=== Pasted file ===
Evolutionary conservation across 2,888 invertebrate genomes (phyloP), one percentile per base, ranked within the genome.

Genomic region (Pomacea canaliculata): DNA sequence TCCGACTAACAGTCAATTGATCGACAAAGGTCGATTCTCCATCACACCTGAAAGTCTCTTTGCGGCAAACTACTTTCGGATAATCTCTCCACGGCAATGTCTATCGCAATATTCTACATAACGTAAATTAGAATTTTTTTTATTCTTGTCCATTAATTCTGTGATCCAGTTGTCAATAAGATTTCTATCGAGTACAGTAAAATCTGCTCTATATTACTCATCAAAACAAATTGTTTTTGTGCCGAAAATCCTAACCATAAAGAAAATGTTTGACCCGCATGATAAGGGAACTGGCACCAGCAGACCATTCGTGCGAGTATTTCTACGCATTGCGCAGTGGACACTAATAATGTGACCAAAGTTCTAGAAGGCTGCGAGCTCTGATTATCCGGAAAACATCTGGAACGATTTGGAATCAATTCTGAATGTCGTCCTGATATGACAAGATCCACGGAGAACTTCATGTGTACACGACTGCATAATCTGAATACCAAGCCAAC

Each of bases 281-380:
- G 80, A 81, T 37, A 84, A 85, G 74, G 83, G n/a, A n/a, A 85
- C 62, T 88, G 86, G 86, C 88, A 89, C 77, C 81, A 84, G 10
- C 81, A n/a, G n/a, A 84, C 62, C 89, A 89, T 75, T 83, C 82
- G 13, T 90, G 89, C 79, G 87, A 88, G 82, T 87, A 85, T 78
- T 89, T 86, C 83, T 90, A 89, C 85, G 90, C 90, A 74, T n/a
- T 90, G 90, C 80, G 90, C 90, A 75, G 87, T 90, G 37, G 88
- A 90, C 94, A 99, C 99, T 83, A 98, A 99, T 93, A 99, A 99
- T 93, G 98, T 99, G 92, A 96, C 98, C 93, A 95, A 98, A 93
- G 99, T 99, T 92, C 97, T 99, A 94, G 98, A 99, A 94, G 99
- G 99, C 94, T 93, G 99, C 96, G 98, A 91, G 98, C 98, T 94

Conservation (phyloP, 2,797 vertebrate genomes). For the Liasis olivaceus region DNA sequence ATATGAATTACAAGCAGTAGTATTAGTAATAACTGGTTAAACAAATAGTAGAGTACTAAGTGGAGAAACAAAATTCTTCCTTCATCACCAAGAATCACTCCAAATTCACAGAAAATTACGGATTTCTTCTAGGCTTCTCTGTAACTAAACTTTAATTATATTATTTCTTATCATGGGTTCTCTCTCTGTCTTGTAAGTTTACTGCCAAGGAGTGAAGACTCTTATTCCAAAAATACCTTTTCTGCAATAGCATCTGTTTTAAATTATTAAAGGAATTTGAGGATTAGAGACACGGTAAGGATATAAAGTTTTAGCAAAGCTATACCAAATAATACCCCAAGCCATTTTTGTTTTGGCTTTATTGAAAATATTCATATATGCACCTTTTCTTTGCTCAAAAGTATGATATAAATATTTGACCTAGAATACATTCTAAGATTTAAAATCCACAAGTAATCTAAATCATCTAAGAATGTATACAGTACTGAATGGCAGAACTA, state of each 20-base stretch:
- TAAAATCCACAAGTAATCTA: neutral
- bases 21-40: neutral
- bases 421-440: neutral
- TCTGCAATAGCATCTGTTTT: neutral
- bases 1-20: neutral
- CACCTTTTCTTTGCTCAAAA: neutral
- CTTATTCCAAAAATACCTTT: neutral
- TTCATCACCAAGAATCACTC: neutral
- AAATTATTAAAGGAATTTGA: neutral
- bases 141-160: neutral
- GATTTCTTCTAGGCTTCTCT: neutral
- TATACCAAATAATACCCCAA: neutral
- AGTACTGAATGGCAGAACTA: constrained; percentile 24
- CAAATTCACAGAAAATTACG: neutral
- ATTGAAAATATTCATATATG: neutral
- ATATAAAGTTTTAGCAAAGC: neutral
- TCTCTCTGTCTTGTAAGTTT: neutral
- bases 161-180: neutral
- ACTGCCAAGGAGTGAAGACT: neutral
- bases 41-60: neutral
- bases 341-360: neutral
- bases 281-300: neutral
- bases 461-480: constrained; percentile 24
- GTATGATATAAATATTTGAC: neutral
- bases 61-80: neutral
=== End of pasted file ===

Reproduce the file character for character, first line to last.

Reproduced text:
Evolutionary conservation across 2,888 invertebrate genomes (phyloP), one percentile per base, ranked within the genome.

Genomic region (Pomacea canaliculata): DNA sequence TCCGACTAACAGTCAATTGATCGACAAAGGTCGATTCTCCATCACACCTGAAAGTCTCTTTGCGGCAAACTACTTTCGGATAATCTCTCCACGGCAATGTCTATCGCAATATTCTACATAACGTAAATTAGAATTTTTTTTATTCTTGTCCATTAATTCTGTGATCCAGTTGTCAATAAGATTTCTATCGAGTACAGTAAAATCTGCTCTATATTACTCATCAAAACAAATTGTTTTTGTGCCGAAAATCCTAACCATAAAGAAAATGTTTGACCCGCATGATAAGGGAACTGGCACCAGCAGACCATTCGTGCGAGTATTTCTACGCATTGCGCAGTGGACACTAATAATGTGACCAAAGTTCTAGAAGGCTGCGAGCTCTGATTATCCGGAAAACATCTGGAACGATTTGGAATCAATTCTGAATGTCGTCCTGATATGACAAGATCCACGGAGAACTTCATGTGTACACGACTGCATAATCTGAATACCAAGCCAAC

Each of bases 281-380:
- G 80, A 81, T 37, A 84, A 85, G 74, G 83, G n/a, A n/a, A 85
- C 62, T 88, G 86, G 86, C 88, A 89, C 77, C 81, A 84, G 10
- C 81, A n/a, G n/a, A 84, C 62, C 89, A 89, T 75, T 83, C 82
- G 13, T 90, G 89, C 79, G 87, A 88, G 82, T 87, A 85, T 78
- T 89, T 86, C 83, T 90, A 89, C 85, G 90, C 90, A 74, T n/a
- T 90, G 90, C 80, G 90, C 90, A 75, G 87, T 90, G 37, G 88
- A 90, C 94, A 99, C 99, T 83, A 98, A 99, T 93, A 99, A 99
- T 93, G 98, T 99, G 92, A 96, C 98, C 93, A 95, A 98, A 93
- G 99, T 99, T 92, C 97, T 99, A 94, G 98, A 99, A 94, G 99
- G 99, C 94, T 93, G 99, C 96, G 98, A 91, G 98, C 98, T 94

Conservation (phyloP, 2,797 vertebrate genomes). For the Liasis olivaceus region DNA sequence ATATGAATTACAAGCAGTAGTATTAGTAATAACTGGTTAAACAAATAGTAGAGTACTAAGTGGAGAAACAAAATTCTTCCTTCATCACCAAGAATCACTCCAAATTCACAGAAAATTACGGATTTCTTCTAGGCTTCTCTGTAACTAAACTTTAATTATATTATTTCTTATCATGGGTTCTCTCTCTGTCTTGTAAGTTTACTGCCAAGGAGTGAAGACTCTTATTCCAAAAATACCTTTTCTGCAATAGCATCTGTTTTAAATTATTAAAGGAATTTGAGGATTAGAGACACGGTAAGGATATAAAGTTTTAGCAAAGCTATACCAAATAATACCCCAAGCCATTTTTGTTTTGGCTTTATTGAAAATATTCATATATGCACCTTTTCTTTGCTCAAAAGTATGATATAAATATTTGACCTAGAATACATTCTAAGATTTAAAATCCACAAGTAATCTAAATCATCTAAGAATGTATACAGTACTGAATGGCAGAACTA, state of each 20-base stretch:
- TAAAATCCACAAGTAATCTA: neutral
- bases 21-40: neutral
- bases 421-440: neutral
- TCTGCAATAGCATCTGTTTT: neutral
- bases 1-20: neutral
- CACCTTTTCTTTGCTCAAAA: neutral
- CTTATTCCAAAAATACCTTT: neutral
- TTCATCACCAAGAATCACTC: neutral
- AAATTATTAAAGGAATTTGA: neutral
- bases 141-160: neutral
- GATTTCTTCTAGGCTTCTCT: neutral
- TATACCAAATAATACCCCAA: neutral
- AGTACTGAATGGCAGAACTA: constrained; percentile 24
- CAAATTCACAGAAAATTACG: neutral
- ATTGAAAATATTCATATATG: neutral
- ATATAAAGTTTTAGCAAAGC: neutral
- TCTCTCTGTCTTGTAAGTTT: neutral
- bases 161-180: neutral
- ACTGCCAAGGAGTGAAGACT: neutral
- bases 41-60: neutral
- bases 341-360: neutral
- bases 281-300: neutral
- bases 461-480: constrained; percentile 24
- GTATGATATAAATATTTGAC: neutral
- bases 61-80: neutral